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Saban goes off on teams using NIL to recruit: “That’s not why we did this.”

The coach seems displeased with the direction of the sport.

Syndication: Online Athens Joshua L. Jones / USA TODAY NETWORK

A day after Lane Kiffin joked about the amount Texas A&M “paid” for their top ranked 2022 recruiting class, Nick Saban weighed in on the use of NIL for recruiting purposes. Suffice to say, he’s not pleased with the direction of the sport. From Alex Scarborough at ESPN:

When we start using name, image and likeness for a kid to come to our school, that’s where I draw the line,” he said. “Because that’s not why we did this.”

Saban said it has become such that players are weighing prospective NIL earnings among schools and “we all gotta make a deal.”

“I hear these crazy people on TV who say now you’re doing it above board,” he said. “We never did it. We never did it. We never cheated to get a player. We never paid players to come to our school.

“And now that’s actually happening. People are making deals with high school players to go to their school.

You can almost hear the angst coming out of Baton Rouge and Auburn when Saban says that Alabama has never paid players, considering all of the conjecture thrown at Alabama for the last decade or so, but Nick is correct. This isn’t why NIL rules were formed, and in fact using NIL as an inducement for recruiting purposes is expressly prohibited:

While opening name, image and likeness opportunities to student-athletes, the policy in all three divisions preserves the commitment to avoid pay-for-play and improper inducements tied to choosing to attend a particular school. Those rules remain in effect.

It’s easy to understand Saban’s frustration. He has always been able to win on the recruiting trail by selling his record of player development. To be sure, there are still plenty of players out there who aren’t shortsighted and understand that the real money comes once they get into the league, but it seems rather clear at least in this particular recruiting cycle that NIL deals have swayed some commitments.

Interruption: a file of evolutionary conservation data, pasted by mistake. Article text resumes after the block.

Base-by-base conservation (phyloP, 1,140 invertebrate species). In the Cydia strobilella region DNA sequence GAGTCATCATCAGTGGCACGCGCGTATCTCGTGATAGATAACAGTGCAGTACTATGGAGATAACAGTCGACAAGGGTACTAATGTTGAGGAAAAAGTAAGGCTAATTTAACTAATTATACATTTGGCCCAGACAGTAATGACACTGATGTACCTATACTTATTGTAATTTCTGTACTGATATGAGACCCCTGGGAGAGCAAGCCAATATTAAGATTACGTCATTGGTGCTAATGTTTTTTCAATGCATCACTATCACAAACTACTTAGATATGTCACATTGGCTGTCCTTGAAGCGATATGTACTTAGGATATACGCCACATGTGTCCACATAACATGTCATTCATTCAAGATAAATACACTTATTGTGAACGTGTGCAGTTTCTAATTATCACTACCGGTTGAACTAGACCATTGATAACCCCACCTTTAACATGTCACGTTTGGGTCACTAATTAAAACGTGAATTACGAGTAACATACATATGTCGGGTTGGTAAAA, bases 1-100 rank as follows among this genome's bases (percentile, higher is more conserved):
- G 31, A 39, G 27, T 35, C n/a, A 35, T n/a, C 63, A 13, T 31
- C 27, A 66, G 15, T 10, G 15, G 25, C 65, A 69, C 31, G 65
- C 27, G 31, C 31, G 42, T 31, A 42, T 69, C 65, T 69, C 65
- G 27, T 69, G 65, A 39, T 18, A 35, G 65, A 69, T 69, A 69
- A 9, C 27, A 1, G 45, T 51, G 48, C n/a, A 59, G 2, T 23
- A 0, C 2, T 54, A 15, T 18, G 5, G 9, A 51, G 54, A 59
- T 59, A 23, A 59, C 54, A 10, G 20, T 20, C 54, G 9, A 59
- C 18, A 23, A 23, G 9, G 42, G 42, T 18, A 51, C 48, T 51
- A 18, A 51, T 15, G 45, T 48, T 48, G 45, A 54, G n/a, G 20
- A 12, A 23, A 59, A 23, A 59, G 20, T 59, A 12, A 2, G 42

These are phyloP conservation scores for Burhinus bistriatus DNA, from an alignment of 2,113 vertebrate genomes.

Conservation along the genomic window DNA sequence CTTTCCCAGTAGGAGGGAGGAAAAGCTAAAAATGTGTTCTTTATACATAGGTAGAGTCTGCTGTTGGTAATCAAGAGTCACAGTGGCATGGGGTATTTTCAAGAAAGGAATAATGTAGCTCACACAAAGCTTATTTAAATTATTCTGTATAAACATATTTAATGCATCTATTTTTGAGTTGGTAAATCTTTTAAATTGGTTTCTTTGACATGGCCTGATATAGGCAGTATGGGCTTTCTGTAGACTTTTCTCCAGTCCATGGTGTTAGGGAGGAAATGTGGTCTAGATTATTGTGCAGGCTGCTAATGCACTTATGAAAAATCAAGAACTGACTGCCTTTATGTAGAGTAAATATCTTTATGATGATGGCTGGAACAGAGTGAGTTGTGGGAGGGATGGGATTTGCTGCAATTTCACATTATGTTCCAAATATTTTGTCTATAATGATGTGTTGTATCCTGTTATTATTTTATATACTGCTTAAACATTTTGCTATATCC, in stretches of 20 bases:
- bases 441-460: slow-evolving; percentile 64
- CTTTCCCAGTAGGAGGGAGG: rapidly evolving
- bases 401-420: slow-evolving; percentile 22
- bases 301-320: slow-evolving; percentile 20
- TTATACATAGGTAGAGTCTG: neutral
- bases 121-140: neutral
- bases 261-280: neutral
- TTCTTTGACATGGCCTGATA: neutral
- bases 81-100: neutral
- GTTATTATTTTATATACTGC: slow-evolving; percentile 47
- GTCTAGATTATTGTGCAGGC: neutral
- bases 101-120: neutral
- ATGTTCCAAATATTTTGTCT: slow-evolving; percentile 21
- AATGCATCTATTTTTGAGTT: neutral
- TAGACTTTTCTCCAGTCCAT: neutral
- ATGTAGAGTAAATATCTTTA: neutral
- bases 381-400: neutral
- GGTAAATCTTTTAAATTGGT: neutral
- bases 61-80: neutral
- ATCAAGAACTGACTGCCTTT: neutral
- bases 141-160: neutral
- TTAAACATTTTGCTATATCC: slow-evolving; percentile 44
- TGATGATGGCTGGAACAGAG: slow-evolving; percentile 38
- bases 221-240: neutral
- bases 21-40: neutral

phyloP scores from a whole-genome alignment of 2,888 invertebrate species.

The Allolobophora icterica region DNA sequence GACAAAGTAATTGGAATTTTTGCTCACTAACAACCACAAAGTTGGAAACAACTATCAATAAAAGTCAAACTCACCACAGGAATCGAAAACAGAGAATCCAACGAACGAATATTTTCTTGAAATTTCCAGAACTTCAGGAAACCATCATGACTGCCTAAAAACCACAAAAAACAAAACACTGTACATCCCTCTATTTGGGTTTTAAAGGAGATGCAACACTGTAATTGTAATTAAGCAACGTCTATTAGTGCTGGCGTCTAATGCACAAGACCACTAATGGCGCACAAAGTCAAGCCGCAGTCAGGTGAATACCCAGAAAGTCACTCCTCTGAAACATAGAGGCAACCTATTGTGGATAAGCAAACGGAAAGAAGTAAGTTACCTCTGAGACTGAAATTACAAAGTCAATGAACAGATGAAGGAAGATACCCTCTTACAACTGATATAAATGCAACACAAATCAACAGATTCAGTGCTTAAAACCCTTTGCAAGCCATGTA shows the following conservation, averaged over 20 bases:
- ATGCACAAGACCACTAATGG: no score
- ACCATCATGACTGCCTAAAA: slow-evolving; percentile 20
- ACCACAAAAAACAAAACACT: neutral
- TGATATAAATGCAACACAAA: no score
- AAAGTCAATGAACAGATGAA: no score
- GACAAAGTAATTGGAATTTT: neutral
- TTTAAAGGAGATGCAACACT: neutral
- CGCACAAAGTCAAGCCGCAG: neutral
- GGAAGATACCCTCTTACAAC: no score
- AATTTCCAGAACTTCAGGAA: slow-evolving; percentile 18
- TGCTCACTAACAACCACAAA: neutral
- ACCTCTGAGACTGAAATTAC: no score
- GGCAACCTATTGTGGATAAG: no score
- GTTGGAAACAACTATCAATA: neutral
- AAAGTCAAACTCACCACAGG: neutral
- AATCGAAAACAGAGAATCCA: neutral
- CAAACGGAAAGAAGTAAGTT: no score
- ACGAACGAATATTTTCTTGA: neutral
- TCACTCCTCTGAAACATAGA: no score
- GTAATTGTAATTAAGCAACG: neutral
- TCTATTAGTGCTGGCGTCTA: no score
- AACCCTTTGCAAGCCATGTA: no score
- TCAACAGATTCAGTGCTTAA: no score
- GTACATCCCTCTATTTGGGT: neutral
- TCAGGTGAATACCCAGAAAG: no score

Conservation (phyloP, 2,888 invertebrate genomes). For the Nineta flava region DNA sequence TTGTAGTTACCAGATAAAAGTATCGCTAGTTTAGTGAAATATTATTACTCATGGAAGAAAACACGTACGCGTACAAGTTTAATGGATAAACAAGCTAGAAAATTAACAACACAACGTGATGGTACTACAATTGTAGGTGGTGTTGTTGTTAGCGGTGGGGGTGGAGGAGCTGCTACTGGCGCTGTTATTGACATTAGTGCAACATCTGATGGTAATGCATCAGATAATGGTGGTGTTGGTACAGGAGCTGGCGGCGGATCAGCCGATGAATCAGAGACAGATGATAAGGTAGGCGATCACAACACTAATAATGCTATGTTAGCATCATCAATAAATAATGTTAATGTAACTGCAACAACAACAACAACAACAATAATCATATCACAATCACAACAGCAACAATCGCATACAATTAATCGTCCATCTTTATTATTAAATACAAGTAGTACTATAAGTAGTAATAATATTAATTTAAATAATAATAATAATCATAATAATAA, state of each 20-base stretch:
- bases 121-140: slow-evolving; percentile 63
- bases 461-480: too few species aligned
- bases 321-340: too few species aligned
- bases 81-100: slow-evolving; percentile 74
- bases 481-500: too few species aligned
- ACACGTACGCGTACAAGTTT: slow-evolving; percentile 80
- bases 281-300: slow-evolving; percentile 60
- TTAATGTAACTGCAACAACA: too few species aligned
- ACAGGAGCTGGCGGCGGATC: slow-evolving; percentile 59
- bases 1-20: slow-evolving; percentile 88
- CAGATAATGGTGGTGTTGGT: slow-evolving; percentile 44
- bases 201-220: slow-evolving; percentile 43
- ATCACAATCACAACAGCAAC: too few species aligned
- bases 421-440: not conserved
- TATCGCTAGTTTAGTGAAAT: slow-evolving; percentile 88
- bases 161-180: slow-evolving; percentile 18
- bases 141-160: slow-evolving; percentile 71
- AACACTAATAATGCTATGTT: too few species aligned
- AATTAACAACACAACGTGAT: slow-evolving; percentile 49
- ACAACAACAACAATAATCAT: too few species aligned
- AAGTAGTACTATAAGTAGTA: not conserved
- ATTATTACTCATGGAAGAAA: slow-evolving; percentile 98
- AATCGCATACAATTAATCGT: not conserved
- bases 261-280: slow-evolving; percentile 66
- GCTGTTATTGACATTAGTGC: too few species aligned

Saban went into the portal situation as well with Scarborough.

“It’s great that players have the freedom to do what they can do, but I also don’t think we should create circumstances where they don’t have the make the commitment and see things through,” he said.

This isn’t the first time Saban has mentioned players making immature choices based on limited or incorrect information where transfers are concerned, making it difficult for coaches to instill the necessary discipline to maximize player development from both a personal and athletic standpoint. Then, of course, you have Lincoln Riley starting an ethical debate by leaving Oklahoma and taking some of the best players with him.

The sport feels a bit out of sorts right now, and no Alabama fan wants to hear a 70 year old Nick Saban sounding frustrated with a lack of direction. He’s far from alone in his thinking, but that’s the kind of thing that may send him to Lake Burton well before we are ready.

Hope for the best.